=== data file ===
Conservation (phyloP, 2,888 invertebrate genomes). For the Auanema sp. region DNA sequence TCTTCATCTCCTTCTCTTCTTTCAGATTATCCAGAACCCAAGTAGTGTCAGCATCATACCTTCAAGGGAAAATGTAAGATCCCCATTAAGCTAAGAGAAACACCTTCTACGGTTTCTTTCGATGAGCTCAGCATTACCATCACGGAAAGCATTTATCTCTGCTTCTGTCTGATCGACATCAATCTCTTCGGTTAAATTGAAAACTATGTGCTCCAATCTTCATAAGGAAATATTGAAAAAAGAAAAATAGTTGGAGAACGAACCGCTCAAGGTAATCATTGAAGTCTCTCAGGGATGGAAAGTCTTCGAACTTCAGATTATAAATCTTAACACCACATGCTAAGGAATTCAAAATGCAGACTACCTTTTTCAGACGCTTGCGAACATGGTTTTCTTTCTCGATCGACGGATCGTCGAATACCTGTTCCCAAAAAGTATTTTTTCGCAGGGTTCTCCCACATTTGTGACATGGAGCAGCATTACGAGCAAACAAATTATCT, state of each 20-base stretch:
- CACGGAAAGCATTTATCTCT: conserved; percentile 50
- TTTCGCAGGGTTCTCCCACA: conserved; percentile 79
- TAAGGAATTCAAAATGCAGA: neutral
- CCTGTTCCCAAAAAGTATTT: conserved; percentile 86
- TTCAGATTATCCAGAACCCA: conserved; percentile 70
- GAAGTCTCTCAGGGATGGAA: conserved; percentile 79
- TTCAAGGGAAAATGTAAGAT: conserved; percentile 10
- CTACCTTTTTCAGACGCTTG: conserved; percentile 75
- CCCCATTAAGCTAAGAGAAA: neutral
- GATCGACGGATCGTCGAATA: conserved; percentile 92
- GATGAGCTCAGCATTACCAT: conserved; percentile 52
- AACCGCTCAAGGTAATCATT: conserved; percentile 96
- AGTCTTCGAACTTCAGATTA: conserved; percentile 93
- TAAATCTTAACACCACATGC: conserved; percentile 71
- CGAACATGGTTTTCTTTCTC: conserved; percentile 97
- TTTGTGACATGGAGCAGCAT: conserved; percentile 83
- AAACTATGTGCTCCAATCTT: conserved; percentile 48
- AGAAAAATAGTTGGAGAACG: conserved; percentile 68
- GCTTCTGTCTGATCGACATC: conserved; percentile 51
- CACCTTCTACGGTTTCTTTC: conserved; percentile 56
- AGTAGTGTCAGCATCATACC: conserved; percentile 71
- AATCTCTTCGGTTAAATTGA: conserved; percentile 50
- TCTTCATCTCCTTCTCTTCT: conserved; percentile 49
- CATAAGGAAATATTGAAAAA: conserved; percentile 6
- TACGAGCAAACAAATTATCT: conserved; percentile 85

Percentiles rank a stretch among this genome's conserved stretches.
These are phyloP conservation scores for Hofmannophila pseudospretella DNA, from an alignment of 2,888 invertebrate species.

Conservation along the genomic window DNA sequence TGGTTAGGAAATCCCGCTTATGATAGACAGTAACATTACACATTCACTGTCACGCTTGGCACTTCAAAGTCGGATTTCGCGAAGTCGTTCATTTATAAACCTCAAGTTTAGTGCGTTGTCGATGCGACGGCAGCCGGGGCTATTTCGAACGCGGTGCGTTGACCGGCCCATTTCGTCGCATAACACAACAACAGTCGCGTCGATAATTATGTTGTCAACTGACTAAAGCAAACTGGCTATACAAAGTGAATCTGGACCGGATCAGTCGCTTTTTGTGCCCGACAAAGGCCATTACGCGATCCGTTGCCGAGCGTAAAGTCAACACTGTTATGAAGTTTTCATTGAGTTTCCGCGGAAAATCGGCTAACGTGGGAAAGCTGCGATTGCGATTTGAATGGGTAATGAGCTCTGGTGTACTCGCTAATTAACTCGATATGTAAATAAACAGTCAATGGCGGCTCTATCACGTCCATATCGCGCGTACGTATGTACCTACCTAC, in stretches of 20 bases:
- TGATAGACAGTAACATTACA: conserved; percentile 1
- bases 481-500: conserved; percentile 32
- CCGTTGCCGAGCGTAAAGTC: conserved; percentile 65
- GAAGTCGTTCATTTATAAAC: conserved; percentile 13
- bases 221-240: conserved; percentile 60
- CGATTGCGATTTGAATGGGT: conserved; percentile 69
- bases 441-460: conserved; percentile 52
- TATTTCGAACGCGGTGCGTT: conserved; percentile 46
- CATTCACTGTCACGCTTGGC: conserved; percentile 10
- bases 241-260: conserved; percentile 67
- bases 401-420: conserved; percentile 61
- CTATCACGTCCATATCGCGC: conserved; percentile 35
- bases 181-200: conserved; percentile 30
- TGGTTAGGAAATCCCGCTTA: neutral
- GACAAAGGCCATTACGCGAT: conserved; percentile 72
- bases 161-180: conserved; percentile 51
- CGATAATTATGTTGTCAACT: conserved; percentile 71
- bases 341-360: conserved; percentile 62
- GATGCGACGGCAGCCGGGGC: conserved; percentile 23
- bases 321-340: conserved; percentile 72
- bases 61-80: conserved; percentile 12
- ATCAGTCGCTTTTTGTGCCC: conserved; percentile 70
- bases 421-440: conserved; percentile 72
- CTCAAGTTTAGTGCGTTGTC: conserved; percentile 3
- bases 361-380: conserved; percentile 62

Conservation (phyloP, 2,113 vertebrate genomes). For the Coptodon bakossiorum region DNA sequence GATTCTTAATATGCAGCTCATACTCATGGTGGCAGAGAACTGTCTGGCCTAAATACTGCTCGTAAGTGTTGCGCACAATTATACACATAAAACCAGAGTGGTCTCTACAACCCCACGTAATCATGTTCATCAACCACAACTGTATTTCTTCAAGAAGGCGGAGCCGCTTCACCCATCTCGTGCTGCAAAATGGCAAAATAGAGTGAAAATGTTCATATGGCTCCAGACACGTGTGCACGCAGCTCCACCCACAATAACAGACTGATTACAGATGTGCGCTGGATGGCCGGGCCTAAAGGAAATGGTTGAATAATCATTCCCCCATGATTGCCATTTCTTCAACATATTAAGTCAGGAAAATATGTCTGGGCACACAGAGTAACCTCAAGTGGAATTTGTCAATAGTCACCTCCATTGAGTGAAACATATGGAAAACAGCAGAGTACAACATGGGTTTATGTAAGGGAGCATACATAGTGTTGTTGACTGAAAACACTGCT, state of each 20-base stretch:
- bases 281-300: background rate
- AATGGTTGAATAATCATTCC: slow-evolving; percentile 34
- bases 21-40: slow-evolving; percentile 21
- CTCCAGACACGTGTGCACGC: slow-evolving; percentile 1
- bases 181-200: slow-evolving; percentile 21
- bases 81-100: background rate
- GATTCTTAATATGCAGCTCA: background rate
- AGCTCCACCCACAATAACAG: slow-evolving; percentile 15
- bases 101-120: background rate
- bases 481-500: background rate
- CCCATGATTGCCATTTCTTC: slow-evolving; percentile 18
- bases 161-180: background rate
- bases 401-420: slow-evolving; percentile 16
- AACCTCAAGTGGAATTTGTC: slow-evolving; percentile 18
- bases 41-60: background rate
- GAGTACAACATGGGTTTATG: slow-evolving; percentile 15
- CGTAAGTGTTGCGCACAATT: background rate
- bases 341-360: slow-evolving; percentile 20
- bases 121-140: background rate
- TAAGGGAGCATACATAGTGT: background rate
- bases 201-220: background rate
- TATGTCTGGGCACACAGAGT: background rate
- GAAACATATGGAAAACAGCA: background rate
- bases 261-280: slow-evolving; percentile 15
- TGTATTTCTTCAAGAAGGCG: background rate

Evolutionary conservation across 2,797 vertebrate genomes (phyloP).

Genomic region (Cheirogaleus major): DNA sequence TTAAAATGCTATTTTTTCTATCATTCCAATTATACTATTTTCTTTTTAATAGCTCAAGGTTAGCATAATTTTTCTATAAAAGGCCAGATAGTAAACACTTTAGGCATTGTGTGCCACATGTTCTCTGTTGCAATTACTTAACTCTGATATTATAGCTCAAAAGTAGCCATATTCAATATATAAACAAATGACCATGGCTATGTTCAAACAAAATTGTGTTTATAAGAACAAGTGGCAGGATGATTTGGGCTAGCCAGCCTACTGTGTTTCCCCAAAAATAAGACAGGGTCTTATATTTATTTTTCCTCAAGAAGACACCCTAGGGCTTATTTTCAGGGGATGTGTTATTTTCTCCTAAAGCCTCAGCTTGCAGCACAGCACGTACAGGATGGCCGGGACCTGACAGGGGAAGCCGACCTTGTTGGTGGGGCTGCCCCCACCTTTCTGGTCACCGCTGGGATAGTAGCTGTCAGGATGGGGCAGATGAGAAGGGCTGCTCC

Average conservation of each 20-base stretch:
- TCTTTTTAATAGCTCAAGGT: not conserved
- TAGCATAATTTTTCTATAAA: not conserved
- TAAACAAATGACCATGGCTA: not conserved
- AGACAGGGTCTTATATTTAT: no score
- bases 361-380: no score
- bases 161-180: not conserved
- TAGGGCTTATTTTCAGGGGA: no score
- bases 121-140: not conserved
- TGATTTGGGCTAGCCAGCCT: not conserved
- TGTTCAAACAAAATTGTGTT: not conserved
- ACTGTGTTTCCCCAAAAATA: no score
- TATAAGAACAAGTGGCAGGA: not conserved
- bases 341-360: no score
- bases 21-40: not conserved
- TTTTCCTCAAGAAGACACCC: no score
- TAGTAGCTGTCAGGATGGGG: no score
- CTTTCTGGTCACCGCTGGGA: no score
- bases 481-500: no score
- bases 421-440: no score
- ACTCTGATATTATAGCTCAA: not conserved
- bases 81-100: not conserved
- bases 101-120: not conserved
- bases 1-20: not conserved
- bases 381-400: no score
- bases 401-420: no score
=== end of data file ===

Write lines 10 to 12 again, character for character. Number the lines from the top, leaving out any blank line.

- CCCCATTAAGCTAAGAGAAA: neutral
- GATCGACGGATCGTCGAATA: conserved; percentile 92
- GATGAGCTCAGCATTACCAT: conserved; percentile 52